Directed and Written by Stevan Mena
Starring Brandon Johnson, Samantha Dark, Heather Magee, Keith Chambers, and Courtney Bertolone
- Running audio commentary by director Mena, actor Johnson, and associate producer Eddie Akmal
- Featurette: Back to the Slaughterhouse
- Rehearsal Footage
- Deleted Scenes
- Theatrical Trailers and TV/Radio Spots
- Still gallery
Released by: Anchor Bay.
My Advice: Avoid It.
[ad#longpost]Plans rarely work the way they’re intended. Take for instance the plan of Kurt, Max (Chambers), his sister Marilyn (Magee), and her desperately in-debt boyfriend Julian (Johnson) to rob a bank and then hide out in an abandoned house. The robbery goes wrong right off the bat when Max gets shot and dies on the way to the hideout. Then Kurt, in another car, gets a flat and steals a van with two hostages, Samantha (Dark) and her daughter Courtney (Bertolone). Then, something or someone occurs that they couldn’t plan for. It seems that in a nearby abandoned slaughterhouse lives a serial killer and these people are just so convenient for hunting. Suddenly they no longer fear the cops or each other. All that concerns them is surviving and escaping this creature of Malevolence.
This is an old-fashioned slasher horror film. That is not a compliment, though, because I’m speaking more directly to the “old” portion of that. The whole concept of the unstoppable masked serial killer has been done to death (pardon the expression). I realized that this was going to be bad when the killer attacked his victim with the butcher knife up raised Psycho-style. Everyone knows you deliver knife blows underhanded to get around the rib cage. This and even more clichÃ©s are evident: the female lead trips while escaping, the aforementioned killer is masked (although there is a plausible reason for this), he still keeps going after several blows to the head and being shot, and so on and so on. You wonder with Hollywood either running towards the gory glories of the past or adapting the new horror films of Japan and Korea, these guys would tackle this without some intent of reinvention. And if you’re going to do a slasher movie, you’d expect a lot more blood and gore. However, the death scenes are both lackluster and bloodless. I will say, though, that the movie looked good. The various locations shots have good composition, even the claustrophobic slaughterhouse had a creepy vibe going. Pity the script and the no-name actors were not up to matching the scenery.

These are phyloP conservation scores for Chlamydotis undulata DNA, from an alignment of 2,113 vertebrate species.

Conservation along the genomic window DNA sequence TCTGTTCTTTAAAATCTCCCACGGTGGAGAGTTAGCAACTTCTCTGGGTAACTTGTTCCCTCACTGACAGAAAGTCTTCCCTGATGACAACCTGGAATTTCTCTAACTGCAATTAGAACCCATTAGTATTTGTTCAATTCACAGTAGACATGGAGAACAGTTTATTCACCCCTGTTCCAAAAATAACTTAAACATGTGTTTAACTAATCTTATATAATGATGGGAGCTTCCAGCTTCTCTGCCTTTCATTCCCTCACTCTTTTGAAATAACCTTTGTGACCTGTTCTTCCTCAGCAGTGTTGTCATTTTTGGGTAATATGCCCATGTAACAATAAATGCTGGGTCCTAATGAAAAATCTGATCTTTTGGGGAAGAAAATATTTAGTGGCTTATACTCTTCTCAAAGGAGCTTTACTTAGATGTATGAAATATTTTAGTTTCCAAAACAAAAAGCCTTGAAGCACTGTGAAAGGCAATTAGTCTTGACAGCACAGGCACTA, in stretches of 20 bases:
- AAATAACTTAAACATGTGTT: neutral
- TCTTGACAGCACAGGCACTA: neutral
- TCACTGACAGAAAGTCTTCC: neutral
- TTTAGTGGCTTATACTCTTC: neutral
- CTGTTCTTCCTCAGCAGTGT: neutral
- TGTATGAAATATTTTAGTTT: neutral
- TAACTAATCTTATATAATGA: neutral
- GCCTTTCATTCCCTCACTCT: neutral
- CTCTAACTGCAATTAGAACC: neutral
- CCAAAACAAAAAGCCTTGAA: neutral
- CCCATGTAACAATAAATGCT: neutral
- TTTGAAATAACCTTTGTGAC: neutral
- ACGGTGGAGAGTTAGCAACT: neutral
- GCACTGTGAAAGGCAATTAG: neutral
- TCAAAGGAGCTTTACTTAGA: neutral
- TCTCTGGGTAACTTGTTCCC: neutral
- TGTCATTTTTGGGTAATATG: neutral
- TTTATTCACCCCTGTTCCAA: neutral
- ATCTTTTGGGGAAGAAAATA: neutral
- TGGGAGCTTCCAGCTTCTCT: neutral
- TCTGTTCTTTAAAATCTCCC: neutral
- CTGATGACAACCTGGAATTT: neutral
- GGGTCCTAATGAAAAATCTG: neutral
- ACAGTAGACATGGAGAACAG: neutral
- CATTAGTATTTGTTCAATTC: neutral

There are quite a few extras on this disc, but most are pretty useless. There’s the photo gallery without any captions, and the less said about that pet peeve of mine the better. There is introductory text for the deleted scenes but the scenes themselves don’t really add anything to the movie. No mystery as to why those were cut. The same can be said about the short rehearsal scene and the trailer and commercials.
There is a making of featurette that is quite informative, however. He explains how he wanted to make a good old-fashioned non-ironic horror movie. So he intentionally made the movie this way. The director tells of his trials and tribulations about making the movie without permission from store owners, no money, hardly any film, and freezing cold weather. While some may admire his and his crew’s perseverance, you have to wonder if God was trying to tell him something. Still he was lucky to find an actual abandoned slaughterhouse with many of the implements still present.
The commentary is part rehash of the information of the featurette, part commentary of the blind where they point out the glaringly obvious, and part happy talk where they detail how everyone pulled together to get this film made. Yawn. I’m not the horror buff like some of my colleagues are but I can tell you there’s far better horror out there. So pick one of those up and avoid Malevolence.